Disaster Risk Reduction Day 2017

Video about inclusive Disaster Risk Reduction

The short animation by CBM highlights the need for inclusive Disaster Risk Reduction (DRR) through meaningful participation of people with disabilities and organisations at the levels of planning and implementation of DRR.

What is Disaster Risk Reduction Day?

13 October is designated as International Day for Disaster Reduction to promote a global culture of disaster reduction, including disaster prevention, mitigation and preparedness. Every year the Disaster Risk Reduction (DRR) Day recognises progress and encourages further efforts to build disaster resilient communities and nations.

This Day is an opportunity to acknowledge the substantial progress being made toward reduction of disaster risk and losses in lives, livelihoods and health and in the economic, physical, social, cultural and environmental assets of persons, businesses, communities and countries.

Theme for this year

The 2017 edition continues under the "Sendai Seven" campaign, centred on the seven targets of the Sendai Framework. This year's focus is: m Reducing the number of affected people by disasters by 2030. “Home Safe Home” is the slogan for International Day for Disaster Reduction in 2017 following a year in which 24.2 million new displacements by disasters were recorded.

The Sendai Framework - a blueprint for inclusion in DRR

The Sendai Framework for Disaster Risk Reduction, adopted in Japan in March 2015, has been widely hailed as the most inclusive of its kind; not only was the process leading up to the conference and the event itself extremely participatory of persons with disabilities, but the final document, with multiple references to accessibility, inclusion and universal design, provides an outline that can lead to a safer, more resilient world for all.

Rising up from adversity

Raul Grefaldeo was 17-years-old when he experienced the event that would change his life. Read about his inspiring story coming to terms with his accident and building back better.

CBM’s work with DRR

CBM understands that responding to disasters and other humanitarian crises is more effective when there is an existing focus on reducing risks. Dealing with daily risk in urban and rural settings was highlighted at the Cancun Global Platform on climate change and DRR. CBM has been promoting the link with Community Based Inclusive Development (CBID), well known as a strategy in planning and reducing daily risk (e.g. in the prevention of impairments caused by daily risks and in improving safety on the road, in the home and in the workplace): and the natural progression that making communities safer from daily risk leads to more resilient communities, which are more prepared for larger disasters, e.g. a variety of hazard warning signals, accessible escape routes and accessible routes to services for women, men, girls and boys with diverse disabilities.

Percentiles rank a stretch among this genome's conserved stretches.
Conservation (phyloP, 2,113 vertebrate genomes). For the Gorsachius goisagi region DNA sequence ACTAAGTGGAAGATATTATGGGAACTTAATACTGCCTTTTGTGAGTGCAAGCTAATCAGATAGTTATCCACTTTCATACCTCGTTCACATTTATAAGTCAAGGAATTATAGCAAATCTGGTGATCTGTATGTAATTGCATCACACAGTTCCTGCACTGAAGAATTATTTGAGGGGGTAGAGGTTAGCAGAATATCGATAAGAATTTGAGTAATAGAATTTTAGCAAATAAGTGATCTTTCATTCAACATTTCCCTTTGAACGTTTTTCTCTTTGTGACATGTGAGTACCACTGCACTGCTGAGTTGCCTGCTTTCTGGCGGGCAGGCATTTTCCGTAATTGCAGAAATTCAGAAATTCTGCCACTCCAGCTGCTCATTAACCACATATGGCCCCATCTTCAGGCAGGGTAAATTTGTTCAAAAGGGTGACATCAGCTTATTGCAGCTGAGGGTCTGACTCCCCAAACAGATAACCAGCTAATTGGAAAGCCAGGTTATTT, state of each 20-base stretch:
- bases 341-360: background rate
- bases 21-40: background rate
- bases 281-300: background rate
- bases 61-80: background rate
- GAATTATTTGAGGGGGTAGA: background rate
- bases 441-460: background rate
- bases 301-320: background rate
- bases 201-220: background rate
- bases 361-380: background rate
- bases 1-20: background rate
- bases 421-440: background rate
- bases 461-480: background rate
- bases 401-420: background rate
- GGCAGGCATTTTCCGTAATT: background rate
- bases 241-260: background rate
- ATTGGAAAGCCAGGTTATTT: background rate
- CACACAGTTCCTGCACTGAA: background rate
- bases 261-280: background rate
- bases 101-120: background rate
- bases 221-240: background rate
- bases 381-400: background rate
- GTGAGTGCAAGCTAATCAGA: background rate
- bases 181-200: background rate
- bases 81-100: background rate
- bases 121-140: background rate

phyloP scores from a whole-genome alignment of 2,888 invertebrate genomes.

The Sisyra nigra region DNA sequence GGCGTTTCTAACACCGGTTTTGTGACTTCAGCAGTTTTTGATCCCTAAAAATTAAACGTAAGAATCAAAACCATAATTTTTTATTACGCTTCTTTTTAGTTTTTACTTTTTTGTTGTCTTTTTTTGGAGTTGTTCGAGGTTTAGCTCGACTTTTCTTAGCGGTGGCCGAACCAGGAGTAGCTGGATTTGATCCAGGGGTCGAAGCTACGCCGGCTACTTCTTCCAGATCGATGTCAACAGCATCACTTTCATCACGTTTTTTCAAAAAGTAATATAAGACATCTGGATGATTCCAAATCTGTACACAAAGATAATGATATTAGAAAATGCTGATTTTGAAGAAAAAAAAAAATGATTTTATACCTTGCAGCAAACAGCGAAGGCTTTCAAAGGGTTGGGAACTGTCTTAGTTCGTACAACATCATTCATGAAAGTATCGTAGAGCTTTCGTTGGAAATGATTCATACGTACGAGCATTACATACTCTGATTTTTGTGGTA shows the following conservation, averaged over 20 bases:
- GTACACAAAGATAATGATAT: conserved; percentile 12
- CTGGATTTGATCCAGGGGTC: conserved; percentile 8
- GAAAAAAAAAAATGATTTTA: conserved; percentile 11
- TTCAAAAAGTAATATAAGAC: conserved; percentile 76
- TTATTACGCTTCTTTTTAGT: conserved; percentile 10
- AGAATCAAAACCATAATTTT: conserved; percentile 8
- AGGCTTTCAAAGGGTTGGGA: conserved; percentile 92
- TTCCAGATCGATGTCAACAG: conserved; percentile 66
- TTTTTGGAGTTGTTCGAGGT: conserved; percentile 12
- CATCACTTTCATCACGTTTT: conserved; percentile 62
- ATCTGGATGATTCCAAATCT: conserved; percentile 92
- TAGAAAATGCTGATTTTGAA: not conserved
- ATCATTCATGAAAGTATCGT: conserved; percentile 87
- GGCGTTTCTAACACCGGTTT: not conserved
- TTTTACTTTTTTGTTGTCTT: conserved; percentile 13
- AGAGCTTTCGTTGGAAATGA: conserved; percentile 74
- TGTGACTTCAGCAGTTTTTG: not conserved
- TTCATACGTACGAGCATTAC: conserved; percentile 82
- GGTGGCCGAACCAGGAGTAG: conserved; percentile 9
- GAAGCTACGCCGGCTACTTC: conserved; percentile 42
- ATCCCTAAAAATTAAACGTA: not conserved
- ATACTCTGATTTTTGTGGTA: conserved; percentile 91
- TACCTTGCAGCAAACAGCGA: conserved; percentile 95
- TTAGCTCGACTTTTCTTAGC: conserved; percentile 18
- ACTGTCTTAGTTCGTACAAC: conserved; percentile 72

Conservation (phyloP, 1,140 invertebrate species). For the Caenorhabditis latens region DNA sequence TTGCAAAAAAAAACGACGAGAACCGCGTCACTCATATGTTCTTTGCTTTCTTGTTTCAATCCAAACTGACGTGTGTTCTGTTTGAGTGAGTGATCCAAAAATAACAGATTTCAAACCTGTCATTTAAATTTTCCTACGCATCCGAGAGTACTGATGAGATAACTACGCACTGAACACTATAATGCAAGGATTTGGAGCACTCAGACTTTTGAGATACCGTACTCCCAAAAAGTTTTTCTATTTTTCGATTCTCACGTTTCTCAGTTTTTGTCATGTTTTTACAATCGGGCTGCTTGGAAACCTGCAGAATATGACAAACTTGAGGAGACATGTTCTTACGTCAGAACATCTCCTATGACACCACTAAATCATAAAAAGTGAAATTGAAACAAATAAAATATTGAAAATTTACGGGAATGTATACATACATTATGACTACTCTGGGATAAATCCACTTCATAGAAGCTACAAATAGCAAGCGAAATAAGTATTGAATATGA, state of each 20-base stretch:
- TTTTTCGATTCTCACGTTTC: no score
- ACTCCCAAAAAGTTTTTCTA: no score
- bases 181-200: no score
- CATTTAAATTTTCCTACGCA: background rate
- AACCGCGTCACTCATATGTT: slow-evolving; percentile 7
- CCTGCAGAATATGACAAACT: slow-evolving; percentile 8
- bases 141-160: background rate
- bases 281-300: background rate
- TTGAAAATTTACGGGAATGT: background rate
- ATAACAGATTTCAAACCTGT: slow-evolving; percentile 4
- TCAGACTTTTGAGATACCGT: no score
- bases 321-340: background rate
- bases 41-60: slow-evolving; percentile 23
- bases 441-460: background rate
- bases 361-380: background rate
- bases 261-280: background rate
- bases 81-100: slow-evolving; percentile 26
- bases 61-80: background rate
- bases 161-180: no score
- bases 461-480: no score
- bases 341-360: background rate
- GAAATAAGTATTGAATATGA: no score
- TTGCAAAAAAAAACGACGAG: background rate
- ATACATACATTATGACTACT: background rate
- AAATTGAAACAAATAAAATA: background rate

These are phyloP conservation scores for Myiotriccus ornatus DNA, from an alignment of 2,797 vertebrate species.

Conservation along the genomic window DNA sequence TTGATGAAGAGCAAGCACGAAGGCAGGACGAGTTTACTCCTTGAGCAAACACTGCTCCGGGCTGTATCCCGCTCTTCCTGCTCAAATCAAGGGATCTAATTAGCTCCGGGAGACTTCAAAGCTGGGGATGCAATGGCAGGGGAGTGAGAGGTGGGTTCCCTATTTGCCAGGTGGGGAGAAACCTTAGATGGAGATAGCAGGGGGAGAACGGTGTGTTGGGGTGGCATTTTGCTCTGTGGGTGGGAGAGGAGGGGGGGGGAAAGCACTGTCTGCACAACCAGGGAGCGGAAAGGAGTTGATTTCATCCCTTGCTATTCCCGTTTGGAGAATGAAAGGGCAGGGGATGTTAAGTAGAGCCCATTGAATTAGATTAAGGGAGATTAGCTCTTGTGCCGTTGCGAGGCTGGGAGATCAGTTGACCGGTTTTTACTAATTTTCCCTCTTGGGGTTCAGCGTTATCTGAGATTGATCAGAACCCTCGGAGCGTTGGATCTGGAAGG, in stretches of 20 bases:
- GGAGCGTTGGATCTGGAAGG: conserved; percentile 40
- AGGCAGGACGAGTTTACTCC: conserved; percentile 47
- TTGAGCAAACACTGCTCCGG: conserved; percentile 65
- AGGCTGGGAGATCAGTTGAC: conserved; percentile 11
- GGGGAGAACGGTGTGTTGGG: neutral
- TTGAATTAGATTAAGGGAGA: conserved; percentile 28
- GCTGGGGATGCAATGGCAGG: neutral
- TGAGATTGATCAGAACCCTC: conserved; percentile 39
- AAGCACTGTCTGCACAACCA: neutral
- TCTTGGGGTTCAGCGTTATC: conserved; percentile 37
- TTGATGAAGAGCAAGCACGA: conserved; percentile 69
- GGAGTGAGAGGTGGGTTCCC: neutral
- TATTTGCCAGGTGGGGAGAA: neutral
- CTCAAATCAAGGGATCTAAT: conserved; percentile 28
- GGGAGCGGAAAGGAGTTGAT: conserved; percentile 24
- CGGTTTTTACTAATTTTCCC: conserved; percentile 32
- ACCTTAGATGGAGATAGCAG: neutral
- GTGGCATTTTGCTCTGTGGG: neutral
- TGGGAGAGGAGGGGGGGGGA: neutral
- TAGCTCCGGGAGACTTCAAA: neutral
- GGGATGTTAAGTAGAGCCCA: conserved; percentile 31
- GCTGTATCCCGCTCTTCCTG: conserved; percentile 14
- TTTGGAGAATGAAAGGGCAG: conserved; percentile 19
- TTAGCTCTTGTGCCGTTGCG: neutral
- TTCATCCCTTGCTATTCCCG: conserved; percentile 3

Further, CBM tries to make the transition from emergency to development easier by focusing on building resilience to adversity in development programs. By focusing on DRR, the adverse effects of the calamity are lessened and, in some instances, the likelihood of disaster is reduced. DRR is imbedded in our development work and provides an important opportunity to focus on accessibility as barriers to information, shelters and material aid disproportionately affect people with disabilities and their families when disaster strikes.

CBM is a leading organisation in disability inclusive DRR and was very active at the recent Global Platform on Climate Change and DRR (Cancun, May 2017). We were key in pushing messages such as:

  1. Ensure people centered approach - Presence of environmental, communication and institutional barriers, as a direct impact of which persons with disabilities are two to four times more likely to get injured or die in case of a disaster
  2. Participation, from the very beginning, of people with diverse disabilities and other marginalised groups, as planning requires information, and people with disabilities have essential information needed. Any community can only call itself an inclusive, resilient community when everyone, including women and men and girls and boys with diverse disabilities, older people, have representation in national and local DRR Committees, forums, platforms and strategies. Empowerment, meaningful participation and partnerships are key.
  3. Dis-aggregated and accessible data is essential to ensure no-one is left behind and the Washington Group questions can be utilised in consensuses; build up and coordinated over time to ensure uniformity and facilitate global aggregation.
  4. There is also the need for indicators that reflect reduction in environmental, educational, institutional barriers, etc.


DPO participation and community action

Participation of DPOs for meaningful actions in disability-inclusive DRR include capacity building for key actors, emphasising on inclusion on all stages of DRR plans and strategies for resilient plans, safety information in accessible formats. By working with DPOs, communities and local governments, CBM has been conducting trainings and making available resources and stories on best practices from several countries on the meaningful participation of persons with disabilities.

At the Cancun Global Platform, the call was putting words into action through community action. CBID is a key community inclusive development strategy to ensure everyone contributes and benefits from DRR plans and actions. CBM works to ensure inclusive multi-stakeholder ownership at community level, the reduction of barriers and prejudices, and improvement of inclusive and diverse warning systems, evacuation routes, inclusive hazard mapping, search and rescue, WASH and in building back better, accessible and universally designed reconstruction.